The Attack (dir: Ziad Doueiri)

Posted: February 27, 2014 in Arabic, Drama
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First released in 2012, The Attack is a story that addresses the Palestinian-Israeli conflict, yet has been banned in most Arab countries because it was partly filmed in Israel. This is a great shame because it is a splendid film. I caught up with it this week at the BFI in London.

The film tells the story of Amin Jaafari (Ali Suliman), an eminent Palestinian surgeon who works with Jewish colleagues at a hospital in Tel Aviv. Just prior to receiving a major award, Amin’s wife Siham (Reymond Amsalem), who is visiting family, rings his mobile phone, but he tells her he cannot speak at that moment and will have to call later. Upon receiving his award, Amin gives a speech that acknowledges the difficulties of being a Palestinian in Israel, but expresses optimism for the future.

The following day, whilst Amin is lunching with colleagues on the hospital terrace, the city is rocked by an explosion and shortly afterwards Amin is trying to save the lives of bloodied victims. We discover that a bomb exploded in a restaurant and most of the dead were children who had been enjoying a party. Later that night Amin is woken from sleep by a phone call and asked to come back to the hospital. Upon arrival he is asked to identify his wife’s body. She was killed in the explosion. The identification scene is truly distressing, because only the top half of Siham’s body is on the mortuary table.

Shortly afterwards Amin is arrested by the police. They tell him that his wife’s injuries are such that she must have been the bomber. Based on this they assume that he, too, must have been involved. Amin’s interrogation is brutal, involving sleep deprivation, being forced to listen to loud music in his cell, and bullying questioning from tough shaven-headed cops. However, there is no evidence to substantiate Amin’s involvement and he is released. He goes home, only to find his house has been ransacked and graffitied, but then he discovers the letter that his wife has left him and the truth is revealed. She was the bomber. He then resolves to discover the terrorist cell who had brainwashed her (he assumes). What he discovers is a world of fear and distrust among family, friends, and the religious radicals he believes to be behind acts of terror. Even his Jewish colleagues at the hospital, who he had considered friends, and who are trying to be sympathetic to his plight, are now viewed with suspicion.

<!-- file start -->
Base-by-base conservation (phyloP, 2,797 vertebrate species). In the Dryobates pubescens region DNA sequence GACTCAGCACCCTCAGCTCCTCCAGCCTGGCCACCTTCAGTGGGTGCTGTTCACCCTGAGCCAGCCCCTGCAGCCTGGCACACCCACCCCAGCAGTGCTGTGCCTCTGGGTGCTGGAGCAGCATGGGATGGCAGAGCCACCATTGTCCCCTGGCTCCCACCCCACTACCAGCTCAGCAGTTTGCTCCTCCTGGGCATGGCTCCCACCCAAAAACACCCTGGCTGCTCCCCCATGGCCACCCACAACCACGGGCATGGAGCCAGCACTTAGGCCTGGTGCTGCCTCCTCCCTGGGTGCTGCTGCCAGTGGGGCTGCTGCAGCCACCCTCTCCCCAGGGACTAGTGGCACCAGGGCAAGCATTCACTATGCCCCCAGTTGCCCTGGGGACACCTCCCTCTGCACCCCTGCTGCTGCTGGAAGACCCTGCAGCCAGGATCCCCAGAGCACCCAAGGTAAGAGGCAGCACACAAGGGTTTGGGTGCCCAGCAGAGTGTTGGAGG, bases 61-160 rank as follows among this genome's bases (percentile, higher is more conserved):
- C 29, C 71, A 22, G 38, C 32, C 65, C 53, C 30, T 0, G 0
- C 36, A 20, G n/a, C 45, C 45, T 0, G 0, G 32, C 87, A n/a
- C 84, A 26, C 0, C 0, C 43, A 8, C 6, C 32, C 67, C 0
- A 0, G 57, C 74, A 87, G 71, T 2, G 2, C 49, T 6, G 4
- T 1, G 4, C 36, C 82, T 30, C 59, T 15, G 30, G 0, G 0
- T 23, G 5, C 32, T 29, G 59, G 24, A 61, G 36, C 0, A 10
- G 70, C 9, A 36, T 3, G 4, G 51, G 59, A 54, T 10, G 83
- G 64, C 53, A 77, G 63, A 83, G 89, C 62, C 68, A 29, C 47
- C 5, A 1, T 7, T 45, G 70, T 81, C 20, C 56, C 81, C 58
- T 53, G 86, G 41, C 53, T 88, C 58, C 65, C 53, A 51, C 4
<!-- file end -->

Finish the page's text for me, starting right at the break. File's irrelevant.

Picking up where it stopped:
Although The Attack was a story told from the perspective of a Palestinian, it seemed to me that Ziad Doueiri’s film was pretty even-handed. There was no moralising and no simple political messages. On the one hand, we can sympathise with Amin at the end of the picture when he is left wondering if he has abandoned his roots in order to pursue his personal career. The optimism he had expressed in his speech at the start now rings hollow. On the other hand, it is quite easy to sympathise with Amin’s Jewish colleagues when they watch in helpless bewilderment as the man they respect so much starts to distance himself from them. The film also leaves us with the question that features on the poster for the film: “Do you ever really know the one you love?”

Rating: 9/10

Updates: Spelling error corrected on 27.02.14

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